Friday, October 08, 2010

Alan Johnson is neither Ed Balls nor married to him

It is hard to escape the conclusion that Alan Johnson has been made shadow chancellor because:
  1. he is not Ed Balls;
  2. he is not married to Ed Balls.
Still, Ed Miliband's decision to appoint does suggest that he is planning a strategy that goes beyond opposing every Coaltion spending cut. That will help the quality of political debate in Britain and will not do Labour's prospects any harm in the long run.

You can debate whether this shows Ed Miliband is strong - prepared not to give Balls and Cooper what they wants - or weak - unable to trust himself to control economic policy if he gives one of them the post to which they are most suited. I tend to the theory that it means he is weak. I am reminded of the way the England selectors used to leave out good players (John Snow, Phil Edmonds) because they might be disruptive or hard to control.

But today's events do show how odd the Labour party's internal organisation is. You have a leader who was not the preferred choice of most Labour MPs (or most Labour members, come to that) obliged to put together his Shadow cabinet from the names those MPs have come up with. More than that, he is more or less obliged to give senior positions to people who come high in the poll

So Labour ends up with Alan Johnson, a shadow chancellor who knows nothing about economics; Yvette Cooper, a shadow foreign secretary with little experience of foreign affairs; and Ed Balls, who has hitherto shown no interest in home affairs - he promises to be like Charles Clarke but without the charm.

Incidentally, once Ed Miliband had made up his mind to appoint a shadow chancellor who was not Ed Balls or married to him, John Healey might have been a better choice than Alan Johnson. Healey has a little of Vince Cable's lugubrious charm about him.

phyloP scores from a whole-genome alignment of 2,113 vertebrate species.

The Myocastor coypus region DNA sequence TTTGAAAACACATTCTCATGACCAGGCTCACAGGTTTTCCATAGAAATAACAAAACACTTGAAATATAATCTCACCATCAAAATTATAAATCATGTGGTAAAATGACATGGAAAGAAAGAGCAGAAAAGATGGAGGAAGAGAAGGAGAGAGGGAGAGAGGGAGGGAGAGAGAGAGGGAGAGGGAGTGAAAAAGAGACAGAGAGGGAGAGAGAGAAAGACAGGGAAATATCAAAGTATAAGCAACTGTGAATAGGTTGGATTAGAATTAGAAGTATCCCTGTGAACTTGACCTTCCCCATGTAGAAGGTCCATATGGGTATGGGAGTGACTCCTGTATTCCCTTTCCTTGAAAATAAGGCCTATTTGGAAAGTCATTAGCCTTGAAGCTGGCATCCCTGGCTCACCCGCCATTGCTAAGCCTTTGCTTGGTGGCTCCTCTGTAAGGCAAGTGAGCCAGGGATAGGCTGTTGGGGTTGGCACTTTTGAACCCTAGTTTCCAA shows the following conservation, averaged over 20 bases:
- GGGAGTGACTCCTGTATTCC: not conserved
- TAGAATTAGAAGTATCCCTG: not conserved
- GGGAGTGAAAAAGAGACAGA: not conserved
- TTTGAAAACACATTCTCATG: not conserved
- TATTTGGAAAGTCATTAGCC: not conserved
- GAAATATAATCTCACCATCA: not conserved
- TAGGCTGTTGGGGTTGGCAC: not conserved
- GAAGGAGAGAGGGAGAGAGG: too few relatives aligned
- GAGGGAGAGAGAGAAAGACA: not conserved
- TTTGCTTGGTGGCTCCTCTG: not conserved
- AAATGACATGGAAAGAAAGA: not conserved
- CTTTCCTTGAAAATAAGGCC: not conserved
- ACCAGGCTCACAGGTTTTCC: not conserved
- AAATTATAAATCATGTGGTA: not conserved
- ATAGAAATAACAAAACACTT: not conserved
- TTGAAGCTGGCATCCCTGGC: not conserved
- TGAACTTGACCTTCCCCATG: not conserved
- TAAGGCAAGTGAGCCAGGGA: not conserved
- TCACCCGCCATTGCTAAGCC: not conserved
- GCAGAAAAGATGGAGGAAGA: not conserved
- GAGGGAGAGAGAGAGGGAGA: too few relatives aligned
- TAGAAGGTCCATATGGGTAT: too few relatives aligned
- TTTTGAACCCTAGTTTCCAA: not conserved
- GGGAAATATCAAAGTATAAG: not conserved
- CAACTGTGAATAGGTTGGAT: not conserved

4 comments:

dreamingspire said...

Perhaps Ed M is trying to be touchy feely. Since the LibCon Coalition took over, I have recoiled from Ed Balls' crude attacks on them, and was scared that giving him the Treasury portfolio would simply turn the floor of the House into a bear pit whenever the economy is discussed. As for Mrs B, she does nothing for me. And of course both live in that cocoon wound round with money and privilege. Alan J has experience of both the real world and management of it - yes, it does sometimes make him seem blinkered, but we can live with that.
The commentators had of course spun their web of hints that not giving B and Mrs B spots such as Treasury would be signs of Ed M's weakness, but they did seem to come down to a binary position: either the Bs both get top spots or they both don't. Anything to do with Home Office is now something of a poisoned chalice, for it seems to be finally getting its come uppance. An alliance of Cabinet Office (Directgov), Dept of Health and outsiders (Business Link and an unknown group referred to as The Club) is trying to push forward much more online delivery of public services - which means a secure online eID method has to be found - but unfortunately they are doing it just for the public sector and not for all services, public or privately provided (USA federal govt is trying to work out a way to do it for all).

Frank H Little said...

There is, however, little sign that Mr Johnson believes in endogenous growth theory, beloved of Brown & Balls.

dreamingspire said...

Had to look up EGT, I confess. "the enhancement of a nation's human capital will lead to economic growth" (Investopedia). Same source re neoclassical economics and economic growth: "technological progression and other external factors".
Industry and commerce seems to operate on a mixture: expecting the training of UK people (but it takes a long time), renting people from abroad (available now from outside the EU if they can obtain visas; otherwise we just contract with them where they live). Vastly better communications blurs the distinction. So we need mixed mode politics...

NIcko said...

I don`t really care about the internal affairs of any party.

It does occur to me that Johnson has spent a lot of time lately, in partnership with Tory David Davies, trying to keep down job losses at BAE in Brough. All things being equal, I`d rather have someone as Shadow Chancellor with that sort of experience than the usual crop of Westminster insiders.

Interesting that we hear little from either Cabinet or Shadow Cabinet about the 900 job losses at Boots in Notts, the closure of an Astra Zeneca plant in Leics - with the loss of 1200 jobs - or the redundancies at Toyota (Derbys), all of which have had dramatic effects on the lives of friends and neighbours of mine.

Labour may well be out of touch - that`s why they lost the last election - but maybe they`re not the only ones.